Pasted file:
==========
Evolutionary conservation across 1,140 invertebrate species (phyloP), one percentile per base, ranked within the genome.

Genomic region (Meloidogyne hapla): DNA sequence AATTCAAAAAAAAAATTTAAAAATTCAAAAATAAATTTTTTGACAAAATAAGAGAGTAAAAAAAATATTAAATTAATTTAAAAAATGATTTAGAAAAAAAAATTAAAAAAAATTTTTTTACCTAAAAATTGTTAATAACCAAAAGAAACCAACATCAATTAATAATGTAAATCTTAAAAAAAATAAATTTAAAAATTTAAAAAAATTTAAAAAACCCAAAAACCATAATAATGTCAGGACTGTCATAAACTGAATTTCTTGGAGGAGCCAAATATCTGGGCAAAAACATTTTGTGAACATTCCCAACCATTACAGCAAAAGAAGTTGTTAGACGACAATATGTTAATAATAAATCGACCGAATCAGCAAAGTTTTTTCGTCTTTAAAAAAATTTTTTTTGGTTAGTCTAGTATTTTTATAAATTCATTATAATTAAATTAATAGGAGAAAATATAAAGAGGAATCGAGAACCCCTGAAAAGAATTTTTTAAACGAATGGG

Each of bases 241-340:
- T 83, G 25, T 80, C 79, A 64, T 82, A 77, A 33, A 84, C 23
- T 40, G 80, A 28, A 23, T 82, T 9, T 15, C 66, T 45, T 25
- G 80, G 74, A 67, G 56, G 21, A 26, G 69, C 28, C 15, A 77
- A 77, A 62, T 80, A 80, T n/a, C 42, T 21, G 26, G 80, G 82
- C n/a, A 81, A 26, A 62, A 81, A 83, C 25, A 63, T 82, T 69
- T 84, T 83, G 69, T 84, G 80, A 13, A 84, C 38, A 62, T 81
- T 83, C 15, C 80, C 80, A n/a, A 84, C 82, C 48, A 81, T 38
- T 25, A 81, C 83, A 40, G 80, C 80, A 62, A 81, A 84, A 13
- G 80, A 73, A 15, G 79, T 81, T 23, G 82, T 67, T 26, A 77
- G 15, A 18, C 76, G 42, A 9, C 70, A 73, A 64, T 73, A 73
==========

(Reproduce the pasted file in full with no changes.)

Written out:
Evolutionary conservation across 1,140 invertebrate species (phyloP), one percentile per base, ranked within the genome.

Genomic region (Meloidogyne hapla): DNA sequence AATTCAAAAAAAAAATTTAAAAATTCAAAAATAAATTTTTTGACAAAATAAGAGAGTAAAAAAAATATTAAATTAATTTAAAAAATGATTTAGAAAAAAAAATTAAAAAAAATTTTTTTACCTAAAAATTGTTAATAACCAAAAGAAACCAACATCAATTAATAATGTAAATCTTAAAAAAAATAAATTTAAAAATTTAAAAAAATTTAAAAAACCCAAAAACCATAATAATGTCAGGACTGTCATAAACTGAATTTCTTGGAGGAGCCAAATATCTGGGCAAAAACATTTTGTGAACATTCCCAACCATTACAGCAAAAGAAGTTGTTAGACGACAATATGTTAATAATAAATCGACCGAATCAGCAAAGTTTTTTCGTCTTTAAAAAAATTTTTTTTGGTTAGTCTAGTATTTTTATAAATTCATTATAATTAAATTAATAGGAGAAAATATAAAGAGGAATCGAGAACCCCTGAAAAGAATTTTTTAAACGAATGGG

Each of bases 241-340:
- T 83, G 25, T 80, C 79, A 64, T 82, A 77, A 33, A 84, C 23
- T 40, G 80, A 28, A 23, T 82, T 9, T 15, C 66, T 45, T 25
- G 80, G 74, A 67, G 56, G 21, A 26, G 69, C 28, C 15, A 77
- A 77, A 62, T 80, A 80, T n/a, C 42, T 21, G 26, G 80, G 82
- C n/a, A 81, A 26, A 62, A 81, A 83, C 25, A 63, T 82, T 69
- T 84, T 83, G 69, T 84, G 80, A 13, A 84, C 38, A 62, T 81
- T 83, C 15, C 80, C 80, A n/a, A 84, C 82, C 48, A 81, T 38
- T 25, A 81, C 83, A 40, G 80, C 80, A 62, A 81, A 84, A 13
- G 80, A 73, A 15, G 79, T 81, T 23, G 82, T 67, T 26, A 77
- G 15, A 18, C 76, G 42, A 9, C 70, A 73, A 64, T 73, A 73